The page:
12. Starting with the filling-covered long side, roll the dough into a log.
  13. Score the dough lightly into eight equal 1 1/2 to 2-inch pieces; this will make large, saucer-sized cinnamon rolls — their generous size is part of their charm. Cut the dough at the score marks. Dental floss will give you the cleanest cut: pull off a long piece of floss, loop it underneath the log at the score mark, and pull the ends in opposite directions to cut the dough. Repeat until you've cut all of the rolls. If you don't have dental floss, a bench knife or sharp knife will work. 
  14. Place the rolls onto the prepared baking sheet, spacing them so there's at least 2 inches between each one and they're 2" away from the edges of the pan; a 3-2-3 arrangement works well on a half-sheet pan. To prevent them from unraveling while they rise and bake, tuck the ends of the spirals underneath the rolls so that they're held in place.
  15. Cover the rolls with lightly greased plastic wrap or a reusable cover and let them rise for 30 to 60 minutes (depending on the warmth of your kitchen). The rolls should be puffy and the dough shouldn't bounce back immediately when gently pressed.
  16. About 20 minutes before you're ready to bake, position a rack in the top third of the oven. (If you need to use two sheet pans, either keep one sheet in the fridge while the first bakes, or bake them on racks in the top and bottom thirds of the oven, rotating halfway through baking.) Preheat the oven to 375°F.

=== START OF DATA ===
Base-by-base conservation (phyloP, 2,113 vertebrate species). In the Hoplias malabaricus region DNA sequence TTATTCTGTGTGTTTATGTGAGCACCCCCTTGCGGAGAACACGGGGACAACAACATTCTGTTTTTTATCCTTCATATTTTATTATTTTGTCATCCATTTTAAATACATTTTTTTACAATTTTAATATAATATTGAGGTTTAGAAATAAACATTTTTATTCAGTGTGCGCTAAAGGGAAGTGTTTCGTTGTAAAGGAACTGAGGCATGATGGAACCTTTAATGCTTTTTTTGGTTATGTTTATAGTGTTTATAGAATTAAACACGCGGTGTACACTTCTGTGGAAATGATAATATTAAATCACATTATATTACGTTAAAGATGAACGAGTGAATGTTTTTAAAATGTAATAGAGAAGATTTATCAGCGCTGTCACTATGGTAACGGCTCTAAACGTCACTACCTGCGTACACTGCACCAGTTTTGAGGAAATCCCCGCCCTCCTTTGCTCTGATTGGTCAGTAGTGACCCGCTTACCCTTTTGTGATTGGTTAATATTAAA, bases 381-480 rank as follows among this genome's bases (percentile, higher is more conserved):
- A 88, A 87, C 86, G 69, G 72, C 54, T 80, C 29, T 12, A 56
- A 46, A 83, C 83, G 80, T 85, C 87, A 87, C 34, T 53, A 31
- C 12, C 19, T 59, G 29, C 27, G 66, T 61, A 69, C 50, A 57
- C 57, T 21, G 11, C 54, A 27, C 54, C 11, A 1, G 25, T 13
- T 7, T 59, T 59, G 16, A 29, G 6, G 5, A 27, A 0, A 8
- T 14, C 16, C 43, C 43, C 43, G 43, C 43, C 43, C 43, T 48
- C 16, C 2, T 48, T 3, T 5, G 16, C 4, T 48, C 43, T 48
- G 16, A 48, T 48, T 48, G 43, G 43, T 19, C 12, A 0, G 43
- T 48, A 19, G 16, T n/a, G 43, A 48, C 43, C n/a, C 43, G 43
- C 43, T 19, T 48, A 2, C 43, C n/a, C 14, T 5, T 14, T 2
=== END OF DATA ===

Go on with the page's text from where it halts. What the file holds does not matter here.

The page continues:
17. Bake the rolls until they're a light golden brown and a digital thermometer inserted into the center of one roll reads 190°F, for 14 to 18 minutes, or less if you've cut the rolls thinner than 1 1/2 to 2 inches. Bake for the lesser amount of time for extra-soft rolls, and the longer amount of time for rolls with a bit more color and slightly firmer texture.
  18. Remove the rolls from the oven, place the pan on a rack, and brush the hot rolls with 1 1/2 tablespoons (21g) of the melted butter. Let the rolls cool for 10 to 15 minutes before icing.
  19. To make the icing: Combine the remaining 1 1/2 tablespoons (21g) melted butter with the remaining icing ingredients in a medium bowl, mixing with a spatula until smooth. Milk makes a lovely frosting; using cream in place of milk creates an extra layer of richness, while substituting buttermilk adds subtle tang, a nice counterpoint to the icing's overall sweetness.
  20. Ice the rolls and serve immediately. If you're planning to serve the rolls later, wait to ice them until just before serving. Store icing at room temperature, tightly covered, until you're ready to use it.
  21. Store completely cooled rolls, un-iced and well wrapped, for a couple of days at room temperature; or freeze for up to 1 month.


By Kristen Miglore